Was Darwin wrong about emotions?

December 13, 2011, Association for Psychological Science

Contrary to what many psychological scientists think, people do not all have the same set of biologically "basic" emotions, and those emotions are not automatically expressed on the faces of those around us, according to the author of a new article published in Current Directions in Psychological Science, a journal published by the Association for Psychological Science. This means a recent move to train security workers to recognize "basic" emotions from expressions might be misguided.

"What I decided to do in this paper is remind readers of the evidence that runs contrary to the view that certain emotions are biologically basic, so that people scowl only when they're angry or pout only when they're sad," says Lisa Feldman Barrett of Northeastern University, the author of the new paper.

The commonly-held is that certain movements (called expressions) evolved to express certain mental states and prepare the body to react in stereotyped ways to certain situations. For example, widening the eyes when you're scared might help you take in more information about the scene, while also signaling to the people around you that something dangerous is happening.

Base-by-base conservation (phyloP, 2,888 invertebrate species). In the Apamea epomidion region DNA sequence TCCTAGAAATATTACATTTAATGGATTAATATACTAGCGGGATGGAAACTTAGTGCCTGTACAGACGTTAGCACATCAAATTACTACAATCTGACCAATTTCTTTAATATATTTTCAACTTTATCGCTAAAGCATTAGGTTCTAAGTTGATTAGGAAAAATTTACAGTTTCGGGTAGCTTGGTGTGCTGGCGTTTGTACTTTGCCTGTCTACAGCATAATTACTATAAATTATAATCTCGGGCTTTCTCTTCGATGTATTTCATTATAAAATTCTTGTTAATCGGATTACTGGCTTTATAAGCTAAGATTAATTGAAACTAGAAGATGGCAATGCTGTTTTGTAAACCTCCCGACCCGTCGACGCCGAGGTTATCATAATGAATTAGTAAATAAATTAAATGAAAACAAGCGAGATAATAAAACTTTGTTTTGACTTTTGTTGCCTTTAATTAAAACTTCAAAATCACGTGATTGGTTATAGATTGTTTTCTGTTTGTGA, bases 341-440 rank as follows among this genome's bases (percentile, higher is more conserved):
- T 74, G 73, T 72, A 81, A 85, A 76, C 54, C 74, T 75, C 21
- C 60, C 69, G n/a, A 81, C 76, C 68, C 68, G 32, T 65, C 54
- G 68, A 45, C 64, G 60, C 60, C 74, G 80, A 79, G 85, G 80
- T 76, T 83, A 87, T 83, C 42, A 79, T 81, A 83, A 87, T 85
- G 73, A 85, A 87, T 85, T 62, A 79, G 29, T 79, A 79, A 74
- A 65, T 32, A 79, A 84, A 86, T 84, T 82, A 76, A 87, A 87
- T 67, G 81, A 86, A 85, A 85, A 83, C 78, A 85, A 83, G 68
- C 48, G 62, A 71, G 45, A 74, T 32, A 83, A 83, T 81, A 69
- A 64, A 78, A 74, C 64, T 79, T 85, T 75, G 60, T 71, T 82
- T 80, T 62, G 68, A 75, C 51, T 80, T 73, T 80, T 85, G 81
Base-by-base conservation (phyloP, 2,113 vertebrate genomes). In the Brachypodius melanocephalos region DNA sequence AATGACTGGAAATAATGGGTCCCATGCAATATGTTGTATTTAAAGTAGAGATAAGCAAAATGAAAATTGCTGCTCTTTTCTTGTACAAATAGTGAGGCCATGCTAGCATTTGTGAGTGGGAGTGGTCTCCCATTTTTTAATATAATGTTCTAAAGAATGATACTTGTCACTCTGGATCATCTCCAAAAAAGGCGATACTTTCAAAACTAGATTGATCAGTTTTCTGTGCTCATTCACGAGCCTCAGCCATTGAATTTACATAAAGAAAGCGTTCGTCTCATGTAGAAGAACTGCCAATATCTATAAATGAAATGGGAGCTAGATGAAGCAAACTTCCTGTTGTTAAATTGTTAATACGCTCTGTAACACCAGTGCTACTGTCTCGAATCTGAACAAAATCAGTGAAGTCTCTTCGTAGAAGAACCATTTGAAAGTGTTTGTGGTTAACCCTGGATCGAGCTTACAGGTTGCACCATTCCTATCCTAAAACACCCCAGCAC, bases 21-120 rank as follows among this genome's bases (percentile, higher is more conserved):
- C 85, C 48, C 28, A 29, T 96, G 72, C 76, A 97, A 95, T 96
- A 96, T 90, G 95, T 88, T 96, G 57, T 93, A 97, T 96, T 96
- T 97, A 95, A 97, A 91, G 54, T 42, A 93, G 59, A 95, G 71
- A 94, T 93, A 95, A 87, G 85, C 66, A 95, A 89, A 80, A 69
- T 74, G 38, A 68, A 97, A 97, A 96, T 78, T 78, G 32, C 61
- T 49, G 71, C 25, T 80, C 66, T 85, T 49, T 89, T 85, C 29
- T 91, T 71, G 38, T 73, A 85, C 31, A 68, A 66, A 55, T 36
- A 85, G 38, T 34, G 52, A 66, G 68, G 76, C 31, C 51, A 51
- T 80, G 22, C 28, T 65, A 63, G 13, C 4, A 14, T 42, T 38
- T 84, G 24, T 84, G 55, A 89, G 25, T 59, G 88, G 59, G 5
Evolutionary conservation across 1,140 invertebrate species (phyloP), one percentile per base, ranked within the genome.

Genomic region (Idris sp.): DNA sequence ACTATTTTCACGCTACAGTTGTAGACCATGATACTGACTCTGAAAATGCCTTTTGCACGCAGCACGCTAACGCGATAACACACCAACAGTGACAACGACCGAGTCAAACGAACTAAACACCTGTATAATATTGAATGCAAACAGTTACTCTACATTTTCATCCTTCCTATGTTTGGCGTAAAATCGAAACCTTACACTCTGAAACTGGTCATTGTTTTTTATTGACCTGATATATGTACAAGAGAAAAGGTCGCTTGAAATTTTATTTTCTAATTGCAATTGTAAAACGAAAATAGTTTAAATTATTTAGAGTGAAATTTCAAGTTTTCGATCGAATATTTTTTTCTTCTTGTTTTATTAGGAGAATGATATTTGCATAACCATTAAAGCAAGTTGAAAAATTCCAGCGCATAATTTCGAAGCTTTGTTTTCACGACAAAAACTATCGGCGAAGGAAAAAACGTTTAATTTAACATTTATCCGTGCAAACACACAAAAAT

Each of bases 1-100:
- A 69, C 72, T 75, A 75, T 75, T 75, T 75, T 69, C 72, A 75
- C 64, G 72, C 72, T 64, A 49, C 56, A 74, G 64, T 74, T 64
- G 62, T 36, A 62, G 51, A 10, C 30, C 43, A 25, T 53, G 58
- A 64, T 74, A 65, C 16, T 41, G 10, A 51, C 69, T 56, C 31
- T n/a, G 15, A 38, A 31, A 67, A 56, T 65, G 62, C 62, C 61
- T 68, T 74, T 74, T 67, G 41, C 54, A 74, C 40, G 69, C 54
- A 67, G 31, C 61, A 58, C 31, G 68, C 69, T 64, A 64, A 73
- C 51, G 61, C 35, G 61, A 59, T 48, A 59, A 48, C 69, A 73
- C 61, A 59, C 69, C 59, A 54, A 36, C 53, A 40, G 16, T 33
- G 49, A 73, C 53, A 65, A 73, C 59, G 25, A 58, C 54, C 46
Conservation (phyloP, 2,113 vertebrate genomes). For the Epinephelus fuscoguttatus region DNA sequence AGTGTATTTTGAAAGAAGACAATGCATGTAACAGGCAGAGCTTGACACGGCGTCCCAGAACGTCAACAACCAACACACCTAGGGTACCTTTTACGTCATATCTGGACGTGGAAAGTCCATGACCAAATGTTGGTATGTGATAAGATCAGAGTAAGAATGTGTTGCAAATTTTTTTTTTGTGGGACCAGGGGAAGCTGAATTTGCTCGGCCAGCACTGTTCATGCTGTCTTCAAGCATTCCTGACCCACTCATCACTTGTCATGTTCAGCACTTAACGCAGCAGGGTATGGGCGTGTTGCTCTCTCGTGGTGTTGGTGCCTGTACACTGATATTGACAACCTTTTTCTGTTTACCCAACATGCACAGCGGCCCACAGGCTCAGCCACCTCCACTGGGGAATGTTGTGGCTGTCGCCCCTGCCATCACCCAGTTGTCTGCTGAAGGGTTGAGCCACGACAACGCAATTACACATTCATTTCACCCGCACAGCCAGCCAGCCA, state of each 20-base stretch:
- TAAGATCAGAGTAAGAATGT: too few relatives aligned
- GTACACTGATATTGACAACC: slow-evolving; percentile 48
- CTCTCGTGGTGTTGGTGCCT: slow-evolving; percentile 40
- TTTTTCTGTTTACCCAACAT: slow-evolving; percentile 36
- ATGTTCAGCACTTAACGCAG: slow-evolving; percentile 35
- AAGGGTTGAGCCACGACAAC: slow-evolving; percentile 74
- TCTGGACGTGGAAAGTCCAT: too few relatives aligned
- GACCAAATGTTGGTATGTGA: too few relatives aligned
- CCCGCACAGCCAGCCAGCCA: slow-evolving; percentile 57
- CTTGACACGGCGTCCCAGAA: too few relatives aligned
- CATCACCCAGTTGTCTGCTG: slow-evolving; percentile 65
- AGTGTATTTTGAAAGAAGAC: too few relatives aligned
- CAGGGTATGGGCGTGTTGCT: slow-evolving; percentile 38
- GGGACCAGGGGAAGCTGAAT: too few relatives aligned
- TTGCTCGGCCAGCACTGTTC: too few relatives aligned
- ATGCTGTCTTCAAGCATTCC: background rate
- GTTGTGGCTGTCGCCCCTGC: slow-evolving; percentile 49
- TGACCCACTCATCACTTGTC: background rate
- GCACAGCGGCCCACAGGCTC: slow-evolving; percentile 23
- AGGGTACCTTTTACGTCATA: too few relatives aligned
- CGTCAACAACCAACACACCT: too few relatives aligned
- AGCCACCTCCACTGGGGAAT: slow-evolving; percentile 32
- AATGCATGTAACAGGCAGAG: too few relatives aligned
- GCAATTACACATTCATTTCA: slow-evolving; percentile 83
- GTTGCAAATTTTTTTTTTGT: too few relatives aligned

But Barrett (along with a minority of other scientists) thinks that expressions are not inborn signals that are automatically expressed on the face. "When do you ever see somebody pout in sadness? When it's a symbol," she says. "Like in cartoons or very bad movies." People pout when they want to look sad, not necessarily when they actually feel sad, she says.

Some have proposed that emotions regulate your to a situation, but there's no evidence, for example, that a certain emotion usually produces the same physical changes each time it is experienced, Barrett says. "There's tremendous variety in what people do and what their bodies and do in or sadness or in fear," she says. People do a lot of things when they're angry. Sometimes they yell; sometimes they smile.

"Textbooks in introductory psychology says that there are about seven, plus or minus two, biologically basic emotions that have a designated expression that can be recognized by everybody in the world, and the evidence I review in this paper just doesn't support that view," she says. Instead of stating that all emotions fall into a few categories, and everyone expresses them the same way, Barrett says, psychologists should work on understanding how people vary in expressing their emotions.